The broadcasts of the Polish section of the BBC very often featured representatives of Polish civil and military authorities. Initially, the broadcast was only 15 minutes long, but by the end of the war it had grown to twelve fifteen-minute episodes a day. After the conclusion of the Sikorski-Majski agreement (the agreement between the Polish Govermnet-in-Exile and the USSR - ed.), the broadcast content was subjected to meticulous analysis by the British. Anything that the British might consider anti-Soviet was subject to censorship. Polish interests were then at odds with British interests. Katyn's Massacre, about which the BBC radio was silent, could be an example of this situation. Criticism fell not on the murderers (the Soviet Union) but on the victims — the Poles, who demanded an explanation of the murders of Polish officers.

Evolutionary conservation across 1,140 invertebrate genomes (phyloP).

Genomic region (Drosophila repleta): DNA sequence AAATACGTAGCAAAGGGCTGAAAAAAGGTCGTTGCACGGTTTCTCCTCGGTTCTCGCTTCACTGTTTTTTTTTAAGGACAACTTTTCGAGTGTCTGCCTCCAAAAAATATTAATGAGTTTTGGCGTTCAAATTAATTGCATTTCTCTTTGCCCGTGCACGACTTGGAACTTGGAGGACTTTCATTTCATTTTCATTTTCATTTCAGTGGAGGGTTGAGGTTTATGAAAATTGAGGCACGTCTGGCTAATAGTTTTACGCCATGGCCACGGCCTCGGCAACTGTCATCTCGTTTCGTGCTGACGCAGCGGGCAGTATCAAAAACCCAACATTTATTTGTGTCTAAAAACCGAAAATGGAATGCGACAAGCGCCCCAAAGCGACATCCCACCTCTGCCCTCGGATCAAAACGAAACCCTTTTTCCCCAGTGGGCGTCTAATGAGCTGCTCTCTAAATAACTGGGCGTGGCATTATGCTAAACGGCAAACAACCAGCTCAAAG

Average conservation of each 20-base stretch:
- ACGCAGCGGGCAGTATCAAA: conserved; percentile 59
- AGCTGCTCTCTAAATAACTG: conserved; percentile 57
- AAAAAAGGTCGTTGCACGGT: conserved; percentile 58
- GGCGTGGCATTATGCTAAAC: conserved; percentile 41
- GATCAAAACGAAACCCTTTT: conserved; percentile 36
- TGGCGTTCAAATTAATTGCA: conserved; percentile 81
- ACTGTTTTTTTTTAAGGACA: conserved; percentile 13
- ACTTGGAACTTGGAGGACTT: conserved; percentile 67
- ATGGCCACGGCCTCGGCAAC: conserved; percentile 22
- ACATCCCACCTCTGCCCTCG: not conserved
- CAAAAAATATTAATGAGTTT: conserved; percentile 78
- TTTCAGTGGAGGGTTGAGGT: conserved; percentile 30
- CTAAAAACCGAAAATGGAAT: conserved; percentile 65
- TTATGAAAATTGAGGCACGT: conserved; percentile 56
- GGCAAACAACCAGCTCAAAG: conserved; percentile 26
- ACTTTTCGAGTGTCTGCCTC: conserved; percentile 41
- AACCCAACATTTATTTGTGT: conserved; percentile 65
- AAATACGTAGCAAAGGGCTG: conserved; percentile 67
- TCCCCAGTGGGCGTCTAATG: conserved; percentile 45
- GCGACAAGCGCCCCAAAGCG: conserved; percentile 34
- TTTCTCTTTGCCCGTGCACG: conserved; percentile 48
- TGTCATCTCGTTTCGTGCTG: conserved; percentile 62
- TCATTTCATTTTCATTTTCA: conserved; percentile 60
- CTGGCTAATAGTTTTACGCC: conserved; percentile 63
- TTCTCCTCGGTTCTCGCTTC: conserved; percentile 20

Despite the strict supervision of the British leadership, the broadcasts were of great importance to the Poles. They informed about the fights on the Western Front, allowed to maintain contact with the Polish armed underground, aroused (often in vain) the hope for help in winning freedom. They were the only contact between occupied Poland and Poles in the West. At the end of the war, the team of the Polish section of the BBC consisted of 17 people, among whom were outstanding personalities from the world of culture and science, among them an activist of the ZPwN (Union of Poles in Germany), a Warsaw correspondent of the PAT (Polish Telegraphic Agency), an officer of the Polish Armed Forces in the West and later professor of history at the UWM (Wisconsin State University in Milwaukee) Marian Kamil Dziewanowski.